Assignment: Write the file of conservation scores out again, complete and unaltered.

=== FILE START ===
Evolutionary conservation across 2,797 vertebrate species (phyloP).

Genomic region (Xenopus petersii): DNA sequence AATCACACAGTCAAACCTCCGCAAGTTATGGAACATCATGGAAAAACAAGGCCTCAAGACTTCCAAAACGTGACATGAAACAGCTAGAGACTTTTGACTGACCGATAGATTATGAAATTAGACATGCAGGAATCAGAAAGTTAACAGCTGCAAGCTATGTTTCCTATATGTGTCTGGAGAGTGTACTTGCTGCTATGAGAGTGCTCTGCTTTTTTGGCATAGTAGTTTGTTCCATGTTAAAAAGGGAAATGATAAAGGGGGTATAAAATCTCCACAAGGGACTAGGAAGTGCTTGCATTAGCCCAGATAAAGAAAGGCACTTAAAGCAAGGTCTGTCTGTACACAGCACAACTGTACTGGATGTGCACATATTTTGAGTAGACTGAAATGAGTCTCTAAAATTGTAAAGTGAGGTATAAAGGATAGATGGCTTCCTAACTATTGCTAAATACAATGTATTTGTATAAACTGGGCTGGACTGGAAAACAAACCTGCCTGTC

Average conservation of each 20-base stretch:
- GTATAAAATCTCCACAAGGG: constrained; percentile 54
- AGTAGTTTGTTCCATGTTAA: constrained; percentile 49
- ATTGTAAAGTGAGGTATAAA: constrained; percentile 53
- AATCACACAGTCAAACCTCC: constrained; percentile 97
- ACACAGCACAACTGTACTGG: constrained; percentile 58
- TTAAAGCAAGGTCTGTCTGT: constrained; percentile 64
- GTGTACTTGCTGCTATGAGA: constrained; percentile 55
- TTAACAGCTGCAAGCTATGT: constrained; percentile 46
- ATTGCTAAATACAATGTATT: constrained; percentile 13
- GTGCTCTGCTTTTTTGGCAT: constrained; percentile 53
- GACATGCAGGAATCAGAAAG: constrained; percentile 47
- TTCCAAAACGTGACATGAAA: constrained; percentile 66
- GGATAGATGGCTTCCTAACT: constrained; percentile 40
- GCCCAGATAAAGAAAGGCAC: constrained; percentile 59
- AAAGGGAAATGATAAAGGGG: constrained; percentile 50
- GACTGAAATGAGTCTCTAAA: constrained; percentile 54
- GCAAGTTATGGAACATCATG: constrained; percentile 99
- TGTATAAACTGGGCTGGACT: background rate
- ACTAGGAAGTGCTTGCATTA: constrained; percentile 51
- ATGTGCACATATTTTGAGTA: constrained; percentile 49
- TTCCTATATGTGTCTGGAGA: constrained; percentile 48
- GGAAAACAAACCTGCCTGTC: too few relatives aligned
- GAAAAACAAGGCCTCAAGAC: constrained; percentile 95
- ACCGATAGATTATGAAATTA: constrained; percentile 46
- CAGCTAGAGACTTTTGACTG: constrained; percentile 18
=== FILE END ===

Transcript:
Evolutionary conservation across 2,797 vertebrate species (phyloP).

Genomic region (Xenopus petersii): DNA sequence AATCACACAGTCAAACCTCCGCAAGTTATGGAACATCATGGAAAAACAAGGCCTCAAGACTTCCAAAACGTGACATGAAACAGCTAGAGACTTTTGACTGACCGATAGATTATGAAATTAGACATGCAGGAATCAGAAAGTTAACAGCTGCAAGCTATGTTTCCTATATGTGTCTGGAGAGTGTACTTGCTGCTATGAGAGTGCTCTGCTTTTTTGGCATAGTAGTTTGTTCCATGTTAAAAAGGGAAATGATAAAGGGGGTATAAAATCTCCACAAGGGACTAGGAAGTGCTTGCATTAGCCCAGATAAAGAAAGGCACTTAAAGCAAGGTCTGTCTGTACACAGCACAACTGTACTGGATGTGCACATATTTTGAGTAGACTGAAATGAGTCTCTAAAATTGTAAAGTGAGGTATAAAGGATAGATGGCTTCCTAACTATTGCTAAATACAATGTATTTGTATAAACTGGGCTGGACTGGAAAACAAACCTGCCTGTC

Average conservation of each 20-base stretch:
- GTATAAAATCTCCACAAGGG: constrained; percentile 54
- AGTAGTTTGTTCCATGTTAA: constrained; percentile 49
- ATTGTAAAGTGAGGTATAAA: constrained; percentile 53
- AATCACACAGTCAAACCTCC: constrained; percentile 97
- ACACAGCACAACTGTACTGG: constrained; percentile 58
- TTAAAGCAAGGTCTGTCTGT: constrained; percentile 64
- GTGTACTTGCTGCTATGAGA: constrained; percentile 55
- TTAACAGCTGCAAGCTATGT: constrained; percentile 46
- ATTGCTAAATACAATGTATT: constrained; percentile 13
- GTGCTCTGCTTTTTTGGCAT: constrained; percentile 53
- GACATGCAGGAATCAGAAAG: constrained; percentile 47
- TTCCAAAACGTGACATGAAA: constrained; percentile 66
- GGATAGATGGCTTCCTAACT: constrained; percentile 40
- GCCCAGATAAAGAAAGGCAC: constrained; percentile 59
- AAAGGGAAATGATAAAGGGG: constrained; percentile 50
- GACTGAAATGAGTCTCTAAA: constrained; percentile 54
- GCAAGTTATGGAACATCATG: constrained; percentile 99
- TGTATAAACTGGGCTGGACT: background rate
- ACTAGGAAGTGCTTGCATTA: constrained; percentile 51
- ATGTGCACATATTTTGAGTA: constrained; percentile 49
- TTCCTATATGTGTCTGGAGA: constrained; percentile 48
- GGAAAACAAACCTGCCTGTC: too few relatives aligned
- GAAAAACAAGGCCTCAAGAC: constrained; percentile 95
- ACCGATAGATTATGAAATTA: constrained; percentile 46
- CAGCTAGAGACTTTTGACTG: constrained; percentile 18